OPA: 70 govt officials penalized


Nearly 21 percent or 70 of 334 CNMI government officials who are required to file a statement of financial interest for 2013 continue to accrue a $10 daily penalty for failing to comply with the filing requirement two months since the May 31 deadline.

The total accrued penalty is $42,000 as of today.

Data obtained by Saipan Tribune yesterday from the Office of the Public Auditor shows that nine other government officials filed on or after June 1.

Four of them paid the $10 daily fine, and five were given a waiver.

Wilma Atalig, auditor at OPA’s Ethics and Compliance Unit, said yesterday that the Department of Finance secretary certified that 334 government officials were required to file a 2013 statement of financial interest and 70 of them continue to accrue a $10 penalty for every single day they fail to file their statement.

Under the Government Ethics Code Act, all elected and appointed CNMI officials, judicial officers, and executive department heads or directors are required to file a statement of financial interest. These include appointees to boards, commissions, councils or task forces.

Atalig said the total number of filing as of the initial May 1 deadline was 196, including one that was received via mail and postmarked before the initial deadline.

There is a 30-day grace period, however. Atalig said there were 59 late-filers or those who filed after the May 1 initial deadline and up to the May 31 final deadline, but were not assessed a penalty.

The bulk of late-filers are from boards and commissions.

Unlike many other jurisdictions and countries, CNMI law does not make financial statements public. The assets and liabilities of elected officials are not readily available for public inspection. OPA can only release the documents with the consent of the filer.

Delegate Gregorio Kilili C. Sablan (Ind-MP) said in an open letter in May that since public officials make decisions that affect the financial interest of everyone in the CNMI, “it is only right that we should all know how those decisions affect the pocketbooks of public officials.”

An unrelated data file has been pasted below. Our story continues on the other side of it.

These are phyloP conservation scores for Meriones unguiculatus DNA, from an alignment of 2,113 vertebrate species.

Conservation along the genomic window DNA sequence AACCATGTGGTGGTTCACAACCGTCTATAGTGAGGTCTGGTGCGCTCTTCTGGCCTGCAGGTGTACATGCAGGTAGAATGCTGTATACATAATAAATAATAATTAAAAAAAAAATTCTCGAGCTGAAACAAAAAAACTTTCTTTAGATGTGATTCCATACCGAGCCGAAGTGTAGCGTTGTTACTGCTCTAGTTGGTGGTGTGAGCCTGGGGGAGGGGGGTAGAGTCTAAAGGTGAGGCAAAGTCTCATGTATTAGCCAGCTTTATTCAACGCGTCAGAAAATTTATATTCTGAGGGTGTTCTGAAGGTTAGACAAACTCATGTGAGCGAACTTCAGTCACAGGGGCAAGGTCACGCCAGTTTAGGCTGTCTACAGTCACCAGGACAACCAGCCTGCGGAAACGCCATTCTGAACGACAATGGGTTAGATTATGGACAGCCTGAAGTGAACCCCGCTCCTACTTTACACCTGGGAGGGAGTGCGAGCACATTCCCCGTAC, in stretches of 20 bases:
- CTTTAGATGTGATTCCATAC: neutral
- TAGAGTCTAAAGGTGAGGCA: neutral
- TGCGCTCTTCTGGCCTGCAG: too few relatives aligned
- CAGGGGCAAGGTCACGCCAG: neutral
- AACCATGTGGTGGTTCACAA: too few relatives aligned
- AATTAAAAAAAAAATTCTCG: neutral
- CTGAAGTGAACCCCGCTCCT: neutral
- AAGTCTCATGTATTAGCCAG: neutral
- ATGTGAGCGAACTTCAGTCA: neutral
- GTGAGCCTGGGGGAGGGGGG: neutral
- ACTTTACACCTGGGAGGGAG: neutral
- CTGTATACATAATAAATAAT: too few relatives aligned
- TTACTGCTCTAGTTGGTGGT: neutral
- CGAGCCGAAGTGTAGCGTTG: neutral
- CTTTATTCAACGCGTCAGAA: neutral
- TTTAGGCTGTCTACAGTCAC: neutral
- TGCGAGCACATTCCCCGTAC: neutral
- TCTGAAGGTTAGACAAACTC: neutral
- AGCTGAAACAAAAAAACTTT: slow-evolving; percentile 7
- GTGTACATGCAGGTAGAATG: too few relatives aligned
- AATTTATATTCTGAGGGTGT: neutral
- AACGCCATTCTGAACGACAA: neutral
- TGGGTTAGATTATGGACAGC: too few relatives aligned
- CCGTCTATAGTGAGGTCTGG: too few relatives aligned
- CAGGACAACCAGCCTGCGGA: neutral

“Open disclosure will not stop officials from making decisions based on their own financial self-interest. But at least we will be able to see it,” he said.

He said based on research, courts have generally not seen any constitutional right to privacy when it comes to the finances of public officials. Sablan said there are some 30,000 people in the federal government who are required by law to file public financial disclosure reports. These officials are in all three branches of government—the legislative, executive, and judicial. He is among those.

To date, no member of the CNMI Legislature has taken up the issue or introduced a bill that would make CNMI public officials’ statements of financial interest readily available to the public.

Haidee V. Eugenio | Reporter
Haidee V. Eugenio has covered politics, immigration, business and a host of other news beats as a longtime journalist in the CNMI, and is a recipient of professional awards and commendations, including the U.S. Environmental Protection Agency’s environmental achievement award for her environmental reporting. She is a graduate of the University of the Philippines Diliman.

Related Posts

Disclaimer: Comments are moderated. They will not appear immediately or even on the same day. Comments should be related to the topic. Off-topic comments would be deleted. Profanities are not allowed. Comments that are potentially libelous, inflammatory, or slanderous would be deleted.